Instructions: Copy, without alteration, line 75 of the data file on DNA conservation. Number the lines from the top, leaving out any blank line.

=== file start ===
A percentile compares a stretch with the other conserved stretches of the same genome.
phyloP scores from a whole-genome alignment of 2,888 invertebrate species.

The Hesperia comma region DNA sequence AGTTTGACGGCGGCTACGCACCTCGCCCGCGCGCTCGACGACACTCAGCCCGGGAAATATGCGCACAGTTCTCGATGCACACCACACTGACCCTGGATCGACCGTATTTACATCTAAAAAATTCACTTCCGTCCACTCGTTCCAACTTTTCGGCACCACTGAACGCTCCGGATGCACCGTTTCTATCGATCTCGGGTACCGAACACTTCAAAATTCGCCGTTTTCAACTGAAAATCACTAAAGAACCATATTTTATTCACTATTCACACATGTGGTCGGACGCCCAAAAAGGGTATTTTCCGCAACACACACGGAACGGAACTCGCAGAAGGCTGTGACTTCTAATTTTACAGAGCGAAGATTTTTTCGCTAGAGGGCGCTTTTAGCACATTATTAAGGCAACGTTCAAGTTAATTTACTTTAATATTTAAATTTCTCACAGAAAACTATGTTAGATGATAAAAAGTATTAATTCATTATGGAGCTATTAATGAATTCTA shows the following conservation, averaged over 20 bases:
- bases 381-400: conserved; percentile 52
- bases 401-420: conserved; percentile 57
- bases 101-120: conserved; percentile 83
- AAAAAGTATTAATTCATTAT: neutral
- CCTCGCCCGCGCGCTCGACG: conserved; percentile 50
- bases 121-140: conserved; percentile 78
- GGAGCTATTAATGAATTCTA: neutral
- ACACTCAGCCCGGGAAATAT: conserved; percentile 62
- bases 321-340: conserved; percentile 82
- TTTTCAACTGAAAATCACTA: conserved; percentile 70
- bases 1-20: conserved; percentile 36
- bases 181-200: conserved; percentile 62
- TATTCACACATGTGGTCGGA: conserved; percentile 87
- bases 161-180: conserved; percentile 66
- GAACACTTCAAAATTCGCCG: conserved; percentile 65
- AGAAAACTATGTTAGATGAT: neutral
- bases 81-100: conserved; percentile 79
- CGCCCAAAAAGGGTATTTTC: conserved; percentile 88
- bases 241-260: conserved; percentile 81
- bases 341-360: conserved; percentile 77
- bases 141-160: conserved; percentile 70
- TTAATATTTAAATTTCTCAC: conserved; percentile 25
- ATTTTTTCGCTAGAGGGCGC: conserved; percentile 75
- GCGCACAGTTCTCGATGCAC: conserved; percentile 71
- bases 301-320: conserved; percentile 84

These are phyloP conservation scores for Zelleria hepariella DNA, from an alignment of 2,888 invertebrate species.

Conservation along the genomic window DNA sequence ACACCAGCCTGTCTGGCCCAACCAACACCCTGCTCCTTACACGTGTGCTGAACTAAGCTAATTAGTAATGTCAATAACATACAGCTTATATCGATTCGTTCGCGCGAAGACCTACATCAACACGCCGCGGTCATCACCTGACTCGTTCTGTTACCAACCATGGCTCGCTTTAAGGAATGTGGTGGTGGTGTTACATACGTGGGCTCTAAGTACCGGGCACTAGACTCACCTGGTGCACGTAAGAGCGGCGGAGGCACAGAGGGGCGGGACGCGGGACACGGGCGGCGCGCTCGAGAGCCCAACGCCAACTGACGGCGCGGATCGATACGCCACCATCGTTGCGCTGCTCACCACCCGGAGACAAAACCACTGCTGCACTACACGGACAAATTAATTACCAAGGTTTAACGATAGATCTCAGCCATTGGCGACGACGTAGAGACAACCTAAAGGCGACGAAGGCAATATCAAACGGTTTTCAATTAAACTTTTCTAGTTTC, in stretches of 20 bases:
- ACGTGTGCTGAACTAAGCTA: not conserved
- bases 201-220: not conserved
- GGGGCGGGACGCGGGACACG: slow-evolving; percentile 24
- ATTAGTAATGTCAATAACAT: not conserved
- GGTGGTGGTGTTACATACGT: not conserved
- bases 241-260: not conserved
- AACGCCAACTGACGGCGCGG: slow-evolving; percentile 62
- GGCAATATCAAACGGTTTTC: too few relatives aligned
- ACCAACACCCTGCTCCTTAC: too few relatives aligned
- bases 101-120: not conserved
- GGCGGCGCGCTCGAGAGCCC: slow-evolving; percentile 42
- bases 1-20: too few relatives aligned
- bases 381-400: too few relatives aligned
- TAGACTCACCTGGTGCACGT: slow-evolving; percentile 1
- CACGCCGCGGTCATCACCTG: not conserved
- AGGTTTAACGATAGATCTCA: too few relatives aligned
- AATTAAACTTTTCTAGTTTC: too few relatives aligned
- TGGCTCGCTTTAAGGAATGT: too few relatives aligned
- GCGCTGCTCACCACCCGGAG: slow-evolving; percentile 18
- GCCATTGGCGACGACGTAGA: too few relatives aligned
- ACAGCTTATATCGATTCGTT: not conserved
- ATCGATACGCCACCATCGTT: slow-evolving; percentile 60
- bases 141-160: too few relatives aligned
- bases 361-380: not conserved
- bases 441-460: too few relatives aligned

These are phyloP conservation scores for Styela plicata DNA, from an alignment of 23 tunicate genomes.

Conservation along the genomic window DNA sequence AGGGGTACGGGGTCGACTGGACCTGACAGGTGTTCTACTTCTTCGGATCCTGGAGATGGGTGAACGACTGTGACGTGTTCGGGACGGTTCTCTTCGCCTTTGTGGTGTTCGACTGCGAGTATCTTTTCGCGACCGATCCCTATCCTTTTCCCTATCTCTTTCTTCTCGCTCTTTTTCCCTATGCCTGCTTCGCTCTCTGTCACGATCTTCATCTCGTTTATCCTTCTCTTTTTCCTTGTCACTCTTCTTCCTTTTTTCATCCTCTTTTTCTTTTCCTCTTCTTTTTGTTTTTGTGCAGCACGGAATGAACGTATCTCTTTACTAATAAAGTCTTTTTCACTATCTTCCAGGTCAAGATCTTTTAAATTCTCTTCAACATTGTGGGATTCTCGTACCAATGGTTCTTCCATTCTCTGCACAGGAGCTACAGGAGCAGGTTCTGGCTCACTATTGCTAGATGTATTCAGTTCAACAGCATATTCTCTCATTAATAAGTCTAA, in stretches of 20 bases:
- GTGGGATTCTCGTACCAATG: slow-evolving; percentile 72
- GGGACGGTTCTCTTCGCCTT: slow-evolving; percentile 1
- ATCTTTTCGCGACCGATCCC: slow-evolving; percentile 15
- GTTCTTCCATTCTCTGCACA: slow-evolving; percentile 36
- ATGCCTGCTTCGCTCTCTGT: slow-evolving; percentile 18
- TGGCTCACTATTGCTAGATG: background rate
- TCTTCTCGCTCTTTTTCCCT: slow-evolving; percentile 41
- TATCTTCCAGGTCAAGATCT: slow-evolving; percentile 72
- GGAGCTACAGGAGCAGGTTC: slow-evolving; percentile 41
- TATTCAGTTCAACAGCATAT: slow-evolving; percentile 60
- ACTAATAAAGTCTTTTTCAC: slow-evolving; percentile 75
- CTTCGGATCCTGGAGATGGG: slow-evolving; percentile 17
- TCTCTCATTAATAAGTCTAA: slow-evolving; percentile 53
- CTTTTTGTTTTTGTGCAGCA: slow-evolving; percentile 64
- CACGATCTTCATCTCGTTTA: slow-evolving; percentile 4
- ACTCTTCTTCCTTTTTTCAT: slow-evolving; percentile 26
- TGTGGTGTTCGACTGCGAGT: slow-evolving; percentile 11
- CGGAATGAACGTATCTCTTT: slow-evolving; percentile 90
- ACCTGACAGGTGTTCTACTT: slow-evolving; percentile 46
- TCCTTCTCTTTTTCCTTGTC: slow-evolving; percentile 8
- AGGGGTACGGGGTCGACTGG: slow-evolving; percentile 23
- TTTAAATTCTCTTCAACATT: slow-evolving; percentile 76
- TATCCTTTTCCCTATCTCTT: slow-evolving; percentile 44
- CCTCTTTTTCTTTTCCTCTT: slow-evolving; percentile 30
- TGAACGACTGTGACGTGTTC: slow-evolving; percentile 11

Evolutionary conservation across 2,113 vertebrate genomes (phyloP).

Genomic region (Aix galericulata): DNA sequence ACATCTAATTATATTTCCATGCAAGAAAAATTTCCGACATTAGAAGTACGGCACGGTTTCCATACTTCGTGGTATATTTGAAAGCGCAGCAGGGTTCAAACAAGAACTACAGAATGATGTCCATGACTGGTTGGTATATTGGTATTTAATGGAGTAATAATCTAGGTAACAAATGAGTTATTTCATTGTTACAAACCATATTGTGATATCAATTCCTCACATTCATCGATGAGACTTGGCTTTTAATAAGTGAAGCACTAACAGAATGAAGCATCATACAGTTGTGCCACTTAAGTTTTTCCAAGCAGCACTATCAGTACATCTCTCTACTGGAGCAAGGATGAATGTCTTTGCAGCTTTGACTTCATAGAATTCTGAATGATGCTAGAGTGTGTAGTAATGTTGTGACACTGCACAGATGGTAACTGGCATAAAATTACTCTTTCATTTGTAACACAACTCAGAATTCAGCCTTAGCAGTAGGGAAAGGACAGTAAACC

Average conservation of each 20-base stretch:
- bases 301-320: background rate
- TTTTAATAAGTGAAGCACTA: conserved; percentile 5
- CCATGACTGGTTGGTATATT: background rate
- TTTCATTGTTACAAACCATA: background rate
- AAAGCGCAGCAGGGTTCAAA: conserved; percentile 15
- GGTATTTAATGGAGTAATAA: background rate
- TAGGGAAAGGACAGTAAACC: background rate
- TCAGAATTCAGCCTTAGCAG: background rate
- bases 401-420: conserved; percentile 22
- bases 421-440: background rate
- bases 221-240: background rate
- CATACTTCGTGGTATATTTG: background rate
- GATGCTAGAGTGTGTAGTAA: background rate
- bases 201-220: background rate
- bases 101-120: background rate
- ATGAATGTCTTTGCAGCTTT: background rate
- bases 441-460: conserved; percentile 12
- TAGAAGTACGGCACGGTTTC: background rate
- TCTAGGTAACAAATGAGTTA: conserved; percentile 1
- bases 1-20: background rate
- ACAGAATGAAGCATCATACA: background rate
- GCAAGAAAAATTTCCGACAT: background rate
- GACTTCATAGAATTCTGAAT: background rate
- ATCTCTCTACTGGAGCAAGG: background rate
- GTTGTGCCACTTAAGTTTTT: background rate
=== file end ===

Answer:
- CGGAATGAACGTATCTCTTT: slow-evolving; percentile 90